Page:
Rekindling Your Childlikeness: The Elephant Sessions

Singer, songwriter, and guitarist Robbie Schaefer and I were in sync Monday night. He had no idea what he was going to do and I had no idea what to expect.

I have been a Schaefer fan since the first time I heard Eddie From Ohio, an alternative/folk/rock/please-don’t-pigeonhole-me band composed of Virginian natives. With its four-part harmonic and hard-driving songs like “Eddie’s Concubine,” “Tommy the Canexican,” and “Let’s Get Mesolithic,” what’s not to like?

Robbie Schaefer performing on stage at Jammin Java, Jan. 5, 2015.

Robbie Schaefer at Jammin Java, Monday, Jan. 5, 2015. Shut Up and Be Grateful.

But what Schaefer promised at Jammin Java in Vienna, Virginia, on Monday—and for the next three Mondays—is a different experience than an Eddie from Ohio show. Dubbed “The Elephant Sessions,” Schaefer promised “informal and intimate evenings focused on music and exploring the creative process. We hope to present an occasional special guest, spark conversation, and enjoy music and one another. It’s kind of like a musical town hall. With snacks. And beer.”

Wow. And beer! Bonus: Tickets are only 10 bucks a show, or 30 for all four. Being the big spender I am, I quickly splurged for a month of Mondays for the wife and me. (The wife was sick for the first show, so daughter Clare accompanied yours truly.)

Although each Monday night show (the schooliest of school nights, as Schaefer noted) has a theme, Schaefer admitted to not having planned out the evening. The theme for the first show was “Shut Up and Be Grateful.” The “Be Grateful” theme worked well. The “Shut Up” theme integrated well with signs plastered at eye level every two feet throughout Jammin Java reminding patrons not to talk during performances. But that’s not what Schaefer had in mind as he tried to entice the audience to actively participate in his presentation.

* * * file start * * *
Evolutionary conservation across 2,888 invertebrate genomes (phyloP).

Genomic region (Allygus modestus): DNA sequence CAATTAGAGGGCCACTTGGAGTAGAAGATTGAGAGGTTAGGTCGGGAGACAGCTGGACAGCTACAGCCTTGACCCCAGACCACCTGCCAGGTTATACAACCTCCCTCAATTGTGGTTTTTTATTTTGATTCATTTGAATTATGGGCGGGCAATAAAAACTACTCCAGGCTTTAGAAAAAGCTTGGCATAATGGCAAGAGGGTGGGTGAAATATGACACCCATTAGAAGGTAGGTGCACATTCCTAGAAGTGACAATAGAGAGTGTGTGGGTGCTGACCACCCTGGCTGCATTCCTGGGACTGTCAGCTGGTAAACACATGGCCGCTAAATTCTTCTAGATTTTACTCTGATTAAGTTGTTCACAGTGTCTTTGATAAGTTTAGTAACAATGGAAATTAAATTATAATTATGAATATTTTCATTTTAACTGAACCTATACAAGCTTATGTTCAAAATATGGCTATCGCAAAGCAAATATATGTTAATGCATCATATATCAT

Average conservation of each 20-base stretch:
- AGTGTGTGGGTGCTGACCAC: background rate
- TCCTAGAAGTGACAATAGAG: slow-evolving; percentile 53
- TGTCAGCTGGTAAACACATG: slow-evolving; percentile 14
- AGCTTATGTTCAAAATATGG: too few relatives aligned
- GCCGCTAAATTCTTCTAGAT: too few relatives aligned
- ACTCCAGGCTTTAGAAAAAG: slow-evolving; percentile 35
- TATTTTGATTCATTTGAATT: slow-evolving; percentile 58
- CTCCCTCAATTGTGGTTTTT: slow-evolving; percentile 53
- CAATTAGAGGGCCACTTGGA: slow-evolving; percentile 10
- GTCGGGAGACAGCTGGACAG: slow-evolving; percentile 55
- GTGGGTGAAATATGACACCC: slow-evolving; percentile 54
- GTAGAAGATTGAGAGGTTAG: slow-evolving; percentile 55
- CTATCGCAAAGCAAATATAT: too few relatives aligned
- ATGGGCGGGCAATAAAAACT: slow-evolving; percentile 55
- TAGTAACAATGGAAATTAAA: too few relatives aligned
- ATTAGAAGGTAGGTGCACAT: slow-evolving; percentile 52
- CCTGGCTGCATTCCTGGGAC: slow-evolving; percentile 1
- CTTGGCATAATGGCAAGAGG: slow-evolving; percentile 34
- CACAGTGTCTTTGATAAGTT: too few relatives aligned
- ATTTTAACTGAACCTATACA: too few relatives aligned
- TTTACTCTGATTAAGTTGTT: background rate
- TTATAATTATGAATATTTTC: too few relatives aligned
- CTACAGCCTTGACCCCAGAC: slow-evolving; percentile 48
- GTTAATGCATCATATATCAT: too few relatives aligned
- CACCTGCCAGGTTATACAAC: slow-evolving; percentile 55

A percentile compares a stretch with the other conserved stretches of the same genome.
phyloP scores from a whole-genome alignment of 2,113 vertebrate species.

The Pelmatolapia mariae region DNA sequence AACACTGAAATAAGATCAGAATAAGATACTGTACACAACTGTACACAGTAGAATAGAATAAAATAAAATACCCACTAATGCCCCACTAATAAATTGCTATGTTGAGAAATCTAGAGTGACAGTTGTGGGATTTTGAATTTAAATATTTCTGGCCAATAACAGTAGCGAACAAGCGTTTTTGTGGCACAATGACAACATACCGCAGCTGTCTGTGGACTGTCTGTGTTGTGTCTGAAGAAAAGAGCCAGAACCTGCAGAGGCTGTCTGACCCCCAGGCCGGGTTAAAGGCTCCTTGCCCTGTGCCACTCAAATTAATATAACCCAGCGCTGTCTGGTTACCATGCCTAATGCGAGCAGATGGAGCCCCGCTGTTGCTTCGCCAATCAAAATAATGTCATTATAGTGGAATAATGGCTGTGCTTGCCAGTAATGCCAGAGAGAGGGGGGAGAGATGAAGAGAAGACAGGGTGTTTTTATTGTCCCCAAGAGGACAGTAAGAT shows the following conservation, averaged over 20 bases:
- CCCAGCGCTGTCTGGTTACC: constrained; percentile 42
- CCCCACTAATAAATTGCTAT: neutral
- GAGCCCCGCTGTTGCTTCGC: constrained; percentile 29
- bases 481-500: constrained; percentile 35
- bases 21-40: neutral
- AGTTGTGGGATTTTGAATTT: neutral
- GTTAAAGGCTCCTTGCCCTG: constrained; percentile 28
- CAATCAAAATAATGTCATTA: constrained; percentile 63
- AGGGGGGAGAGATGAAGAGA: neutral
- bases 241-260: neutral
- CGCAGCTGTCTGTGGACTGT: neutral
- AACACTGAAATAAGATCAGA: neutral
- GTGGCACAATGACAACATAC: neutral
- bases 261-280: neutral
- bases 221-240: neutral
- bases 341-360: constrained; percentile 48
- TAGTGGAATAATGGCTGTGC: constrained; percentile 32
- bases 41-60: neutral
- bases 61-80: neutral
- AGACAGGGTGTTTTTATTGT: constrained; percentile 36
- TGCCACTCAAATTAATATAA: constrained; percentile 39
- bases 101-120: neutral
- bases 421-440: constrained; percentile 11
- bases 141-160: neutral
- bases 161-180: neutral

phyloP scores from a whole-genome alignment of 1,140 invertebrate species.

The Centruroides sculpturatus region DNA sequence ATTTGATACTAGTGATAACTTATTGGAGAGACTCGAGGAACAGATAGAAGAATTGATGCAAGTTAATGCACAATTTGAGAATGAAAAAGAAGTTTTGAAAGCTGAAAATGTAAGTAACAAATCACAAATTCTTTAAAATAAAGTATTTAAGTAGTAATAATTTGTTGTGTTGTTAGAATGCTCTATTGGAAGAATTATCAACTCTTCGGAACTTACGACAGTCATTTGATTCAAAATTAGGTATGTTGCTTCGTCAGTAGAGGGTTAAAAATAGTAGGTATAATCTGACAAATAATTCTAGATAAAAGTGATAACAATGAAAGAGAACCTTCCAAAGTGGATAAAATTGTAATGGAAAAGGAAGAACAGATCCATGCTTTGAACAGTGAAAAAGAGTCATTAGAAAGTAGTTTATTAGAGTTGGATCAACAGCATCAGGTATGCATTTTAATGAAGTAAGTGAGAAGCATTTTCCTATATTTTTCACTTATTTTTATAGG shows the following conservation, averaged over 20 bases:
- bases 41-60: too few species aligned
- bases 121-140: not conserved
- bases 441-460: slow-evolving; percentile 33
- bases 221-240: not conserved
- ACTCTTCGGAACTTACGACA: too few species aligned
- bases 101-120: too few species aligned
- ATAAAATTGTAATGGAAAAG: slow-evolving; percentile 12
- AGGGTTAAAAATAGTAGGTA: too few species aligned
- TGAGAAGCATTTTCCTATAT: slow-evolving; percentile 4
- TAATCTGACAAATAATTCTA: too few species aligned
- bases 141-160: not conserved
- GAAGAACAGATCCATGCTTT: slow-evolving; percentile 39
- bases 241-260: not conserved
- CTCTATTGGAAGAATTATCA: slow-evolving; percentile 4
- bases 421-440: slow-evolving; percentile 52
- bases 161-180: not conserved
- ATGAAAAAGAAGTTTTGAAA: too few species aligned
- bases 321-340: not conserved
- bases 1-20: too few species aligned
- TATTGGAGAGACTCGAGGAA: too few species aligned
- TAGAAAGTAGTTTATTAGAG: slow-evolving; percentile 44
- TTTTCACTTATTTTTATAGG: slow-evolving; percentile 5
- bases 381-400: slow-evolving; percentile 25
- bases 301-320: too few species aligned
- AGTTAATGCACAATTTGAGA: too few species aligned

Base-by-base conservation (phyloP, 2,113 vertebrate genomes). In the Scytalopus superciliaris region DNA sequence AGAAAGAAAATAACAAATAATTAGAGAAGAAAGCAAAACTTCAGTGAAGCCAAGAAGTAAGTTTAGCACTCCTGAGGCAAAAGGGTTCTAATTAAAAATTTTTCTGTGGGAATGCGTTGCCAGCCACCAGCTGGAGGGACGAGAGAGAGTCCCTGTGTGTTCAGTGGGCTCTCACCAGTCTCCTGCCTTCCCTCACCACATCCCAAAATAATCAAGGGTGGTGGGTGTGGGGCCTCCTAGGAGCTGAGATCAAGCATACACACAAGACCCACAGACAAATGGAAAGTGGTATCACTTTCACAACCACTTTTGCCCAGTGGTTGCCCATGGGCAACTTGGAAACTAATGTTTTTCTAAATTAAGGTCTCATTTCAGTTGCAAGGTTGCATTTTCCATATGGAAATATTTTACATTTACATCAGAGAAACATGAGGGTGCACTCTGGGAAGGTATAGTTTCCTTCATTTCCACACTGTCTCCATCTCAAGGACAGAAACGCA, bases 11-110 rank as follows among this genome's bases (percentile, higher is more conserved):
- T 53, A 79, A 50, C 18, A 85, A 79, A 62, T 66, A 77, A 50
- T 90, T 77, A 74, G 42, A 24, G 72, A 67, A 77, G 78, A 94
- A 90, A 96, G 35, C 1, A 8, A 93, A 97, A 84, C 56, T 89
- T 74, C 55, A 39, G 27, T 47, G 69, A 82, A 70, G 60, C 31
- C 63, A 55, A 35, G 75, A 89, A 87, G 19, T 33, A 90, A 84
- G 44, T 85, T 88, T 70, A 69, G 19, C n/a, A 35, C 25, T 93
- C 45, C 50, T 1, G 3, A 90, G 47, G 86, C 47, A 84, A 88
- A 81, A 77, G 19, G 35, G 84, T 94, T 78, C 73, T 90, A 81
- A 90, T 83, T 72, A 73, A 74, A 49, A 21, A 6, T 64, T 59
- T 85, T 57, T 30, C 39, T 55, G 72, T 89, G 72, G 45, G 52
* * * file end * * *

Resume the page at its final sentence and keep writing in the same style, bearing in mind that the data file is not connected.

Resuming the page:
No, Schaefer’s “Shut Up” referred to mediation, the silence that allows each of us to listen to our soul. He actually led the audience through a meditative exercise during the program, after which he intoned: “Silence seems to be the birthplace of gratitude.”

Schaefer’s stories were as entertaining as his music—even more so because he quit stories part way through to play a song, only to have an audience member ask him to finish it later on. A disjointed trip to Uganda—which also wasn’t planned beyond having an airline ticket, a guitar, and a destination (sensing another theme here?)—led to the founding of the philanthropic organization One Voice. One Voice’s mission is: “Uniting children worldwide through music and creative expression. Empowering children to build a just, peaceful, and wonder-filled world.”

One Voice had me at the slogan “Power to the [Little] People” because I is a little people.

At the end, Schaefer’s theme didn’t work for me. The theme I left with was “Be a Child and Raise Up Our Children.” Never lose the wonder. Never lose the capacity to laugh uncontrollably. Never stifle your song.

And he sang:

There was a time
When you were young
Every moment
Upon your tongue
And it tasted wild
And it tasted sweet
Now do you
Remember me?

And he sang:

And I prayed for a miracle, I prayed for a sign
Like a dream in the desert or a voice in the night …
But it’s only a miracle if you show up to receive it.

I wouldn’t go as far as to promise a miracle at Schaefer’s Elephant Sessions, but it’s a friendly and gentle unscripted get-together of music- and people-lovers. Having Schaefer on the stage and the audience sitting at long tables perpendicular to the stage didn’t drive the intimacy I think Schaefer seeks. Perhaps in future manifestations he may find a way to come down to the audience’s level while still commanding the stage, arranging for a more circular and less perpendicular setting.

But for now, I look forward to the next three Monday nights to see where Schaefer’s theme drives us and what theme I take away. Maybe I’ll see you there. With beer.

If you go:

Jammin Java, 227 Maple Ave E., Vienna, VA, 22180, 703.255.1566

Week 2: Monday, January 12
Theme: “Abundance. Lots and Lots of Abundance

Week 3: Monday, January 19
Theme: “The Work of Art

Week 4: Monday, January 26
Theme: “Compassionate Activism”

Tom Pfeifer is the managing partner and chief strategist for Consistent Voice Communications. Reach him at


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